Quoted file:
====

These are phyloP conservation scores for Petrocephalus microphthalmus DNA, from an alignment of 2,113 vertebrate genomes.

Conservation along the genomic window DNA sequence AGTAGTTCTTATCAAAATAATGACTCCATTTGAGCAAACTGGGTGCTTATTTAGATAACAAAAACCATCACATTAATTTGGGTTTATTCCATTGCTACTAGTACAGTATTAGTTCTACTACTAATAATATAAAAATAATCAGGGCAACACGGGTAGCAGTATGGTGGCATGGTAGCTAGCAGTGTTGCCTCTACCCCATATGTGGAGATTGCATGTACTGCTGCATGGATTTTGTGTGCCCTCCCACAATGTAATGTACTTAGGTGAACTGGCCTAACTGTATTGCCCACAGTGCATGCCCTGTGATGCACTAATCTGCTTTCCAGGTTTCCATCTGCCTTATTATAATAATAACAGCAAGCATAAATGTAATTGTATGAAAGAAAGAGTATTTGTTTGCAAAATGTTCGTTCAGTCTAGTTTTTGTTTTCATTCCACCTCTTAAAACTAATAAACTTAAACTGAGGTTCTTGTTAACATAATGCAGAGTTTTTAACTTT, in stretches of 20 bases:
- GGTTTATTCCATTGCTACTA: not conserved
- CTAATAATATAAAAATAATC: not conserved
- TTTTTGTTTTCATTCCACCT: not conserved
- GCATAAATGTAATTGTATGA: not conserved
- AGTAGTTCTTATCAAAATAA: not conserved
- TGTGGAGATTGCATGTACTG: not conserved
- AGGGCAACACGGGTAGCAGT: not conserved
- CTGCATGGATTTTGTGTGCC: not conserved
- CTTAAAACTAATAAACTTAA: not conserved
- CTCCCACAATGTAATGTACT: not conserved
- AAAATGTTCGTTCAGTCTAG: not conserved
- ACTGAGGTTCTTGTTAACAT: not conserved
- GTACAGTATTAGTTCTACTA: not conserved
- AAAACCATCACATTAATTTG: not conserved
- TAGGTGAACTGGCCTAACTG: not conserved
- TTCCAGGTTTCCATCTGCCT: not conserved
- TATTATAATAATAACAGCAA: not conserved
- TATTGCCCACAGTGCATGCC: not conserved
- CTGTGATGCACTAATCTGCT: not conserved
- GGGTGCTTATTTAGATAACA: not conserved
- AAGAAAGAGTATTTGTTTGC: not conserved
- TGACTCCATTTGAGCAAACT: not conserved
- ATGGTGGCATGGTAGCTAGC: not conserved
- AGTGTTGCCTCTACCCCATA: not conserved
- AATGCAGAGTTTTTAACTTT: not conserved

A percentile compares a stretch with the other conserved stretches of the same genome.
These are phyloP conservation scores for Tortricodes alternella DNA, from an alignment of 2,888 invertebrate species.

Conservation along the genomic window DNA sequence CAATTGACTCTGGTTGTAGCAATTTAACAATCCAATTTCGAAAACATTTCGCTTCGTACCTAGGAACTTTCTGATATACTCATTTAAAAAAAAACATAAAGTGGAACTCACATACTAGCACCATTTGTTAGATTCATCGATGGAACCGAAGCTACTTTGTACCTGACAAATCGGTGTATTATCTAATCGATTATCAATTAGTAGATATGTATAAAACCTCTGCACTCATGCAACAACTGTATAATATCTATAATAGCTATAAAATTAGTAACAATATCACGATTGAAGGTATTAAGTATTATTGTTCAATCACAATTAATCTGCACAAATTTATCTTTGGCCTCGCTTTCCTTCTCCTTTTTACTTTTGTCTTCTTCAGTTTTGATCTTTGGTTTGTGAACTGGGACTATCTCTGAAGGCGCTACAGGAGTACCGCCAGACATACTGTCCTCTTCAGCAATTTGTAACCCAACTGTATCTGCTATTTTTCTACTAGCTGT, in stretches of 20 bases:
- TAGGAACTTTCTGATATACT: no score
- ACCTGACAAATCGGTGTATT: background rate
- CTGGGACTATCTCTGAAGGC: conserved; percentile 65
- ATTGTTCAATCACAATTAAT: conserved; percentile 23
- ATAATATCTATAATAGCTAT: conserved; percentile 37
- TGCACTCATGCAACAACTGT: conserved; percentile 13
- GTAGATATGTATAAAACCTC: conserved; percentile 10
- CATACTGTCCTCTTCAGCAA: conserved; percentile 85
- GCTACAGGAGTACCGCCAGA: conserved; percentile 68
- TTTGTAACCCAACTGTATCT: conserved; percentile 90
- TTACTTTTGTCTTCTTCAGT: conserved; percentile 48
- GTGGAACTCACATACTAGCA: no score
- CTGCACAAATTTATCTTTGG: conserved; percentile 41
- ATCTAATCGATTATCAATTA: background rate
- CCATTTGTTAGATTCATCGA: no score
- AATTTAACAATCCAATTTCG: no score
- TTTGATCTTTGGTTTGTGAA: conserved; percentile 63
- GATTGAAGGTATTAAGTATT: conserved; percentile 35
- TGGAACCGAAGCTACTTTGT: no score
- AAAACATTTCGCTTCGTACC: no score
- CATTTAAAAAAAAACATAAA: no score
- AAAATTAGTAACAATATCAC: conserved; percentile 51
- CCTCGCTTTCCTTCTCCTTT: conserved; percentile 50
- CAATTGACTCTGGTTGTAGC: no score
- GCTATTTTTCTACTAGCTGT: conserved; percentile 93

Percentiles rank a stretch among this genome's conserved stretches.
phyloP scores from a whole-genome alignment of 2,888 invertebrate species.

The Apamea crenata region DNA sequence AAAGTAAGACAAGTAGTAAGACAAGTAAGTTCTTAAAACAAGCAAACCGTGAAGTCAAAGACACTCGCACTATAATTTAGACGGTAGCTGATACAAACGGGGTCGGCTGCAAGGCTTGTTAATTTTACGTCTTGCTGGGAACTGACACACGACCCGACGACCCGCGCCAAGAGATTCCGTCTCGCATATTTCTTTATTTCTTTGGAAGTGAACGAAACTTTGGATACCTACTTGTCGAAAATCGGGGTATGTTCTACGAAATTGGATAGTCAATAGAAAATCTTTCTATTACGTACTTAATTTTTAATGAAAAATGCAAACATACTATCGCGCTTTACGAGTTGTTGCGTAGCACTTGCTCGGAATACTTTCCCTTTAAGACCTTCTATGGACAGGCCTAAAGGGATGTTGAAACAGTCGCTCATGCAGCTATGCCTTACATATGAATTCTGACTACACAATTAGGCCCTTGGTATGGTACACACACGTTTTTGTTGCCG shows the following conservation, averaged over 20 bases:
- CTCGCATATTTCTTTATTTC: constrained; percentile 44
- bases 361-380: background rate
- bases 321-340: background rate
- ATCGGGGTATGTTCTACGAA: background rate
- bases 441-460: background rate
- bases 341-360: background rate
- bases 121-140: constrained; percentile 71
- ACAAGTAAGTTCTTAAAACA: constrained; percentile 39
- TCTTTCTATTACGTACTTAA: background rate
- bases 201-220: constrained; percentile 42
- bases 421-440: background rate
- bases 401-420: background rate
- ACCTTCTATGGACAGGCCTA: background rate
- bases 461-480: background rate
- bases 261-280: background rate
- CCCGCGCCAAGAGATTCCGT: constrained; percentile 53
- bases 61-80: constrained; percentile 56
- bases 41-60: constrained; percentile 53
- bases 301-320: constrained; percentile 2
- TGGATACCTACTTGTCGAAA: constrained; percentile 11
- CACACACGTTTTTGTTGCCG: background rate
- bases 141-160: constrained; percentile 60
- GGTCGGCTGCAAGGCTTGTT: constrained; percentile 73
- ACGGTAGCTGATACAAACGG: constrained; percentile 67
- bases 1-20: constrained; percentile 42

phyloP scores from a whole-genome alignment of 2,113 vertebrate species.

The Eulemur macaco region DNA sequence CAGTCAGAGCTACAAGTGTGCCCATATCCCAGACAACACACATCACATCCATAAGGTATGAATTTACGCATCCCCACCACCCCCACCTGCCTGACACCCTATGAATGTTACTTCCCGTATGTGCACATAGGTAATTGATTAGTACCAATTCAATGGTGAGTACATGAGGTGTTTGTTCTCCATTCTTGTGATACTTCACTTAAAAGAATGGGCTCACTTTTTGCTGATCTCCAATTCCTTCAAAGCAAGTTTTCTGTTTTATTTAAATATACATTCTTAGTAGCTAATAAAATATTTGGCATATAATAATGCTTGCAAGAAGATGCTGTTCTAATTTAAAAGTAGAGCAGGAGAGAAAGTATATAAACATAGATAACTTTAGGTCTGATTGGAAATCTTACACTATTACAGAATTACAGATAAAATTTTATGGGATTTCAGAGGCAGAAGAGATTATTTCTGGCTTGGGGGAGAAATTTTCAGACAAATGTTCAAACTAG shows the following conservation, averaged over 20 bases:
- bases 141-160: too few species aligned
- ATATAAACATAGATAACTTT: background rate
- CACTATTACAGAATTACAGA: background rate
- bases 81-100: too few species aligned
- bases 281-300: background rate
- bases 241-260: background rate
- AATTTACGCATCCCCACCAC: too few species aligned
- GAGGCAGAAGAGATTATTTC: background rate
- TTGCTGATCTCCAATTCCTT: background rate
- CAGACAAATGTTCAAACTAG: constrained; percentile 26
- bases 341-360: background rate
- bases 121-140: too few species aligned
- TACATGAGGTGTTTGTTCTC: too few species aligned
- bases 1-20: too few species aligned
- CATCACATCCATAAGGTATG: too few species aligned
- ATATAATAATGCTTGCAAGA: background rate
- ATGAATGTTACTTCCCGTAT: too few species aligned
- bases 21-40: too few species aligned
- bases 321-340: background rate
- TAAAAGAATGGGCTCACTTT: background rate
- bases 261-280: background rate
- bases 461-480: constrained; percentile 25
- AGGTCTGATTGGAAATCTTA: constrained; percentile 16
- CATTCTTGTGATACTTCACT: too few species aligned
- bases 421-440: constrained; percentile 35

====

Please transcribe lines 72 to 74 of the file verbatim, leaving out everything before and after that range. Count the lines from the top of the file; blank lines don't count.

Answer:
- bases 461-480: background rate
- bases 261-280: background rate
- CCCGCGCCAAGAGATTCCGT: constrained; percentile 53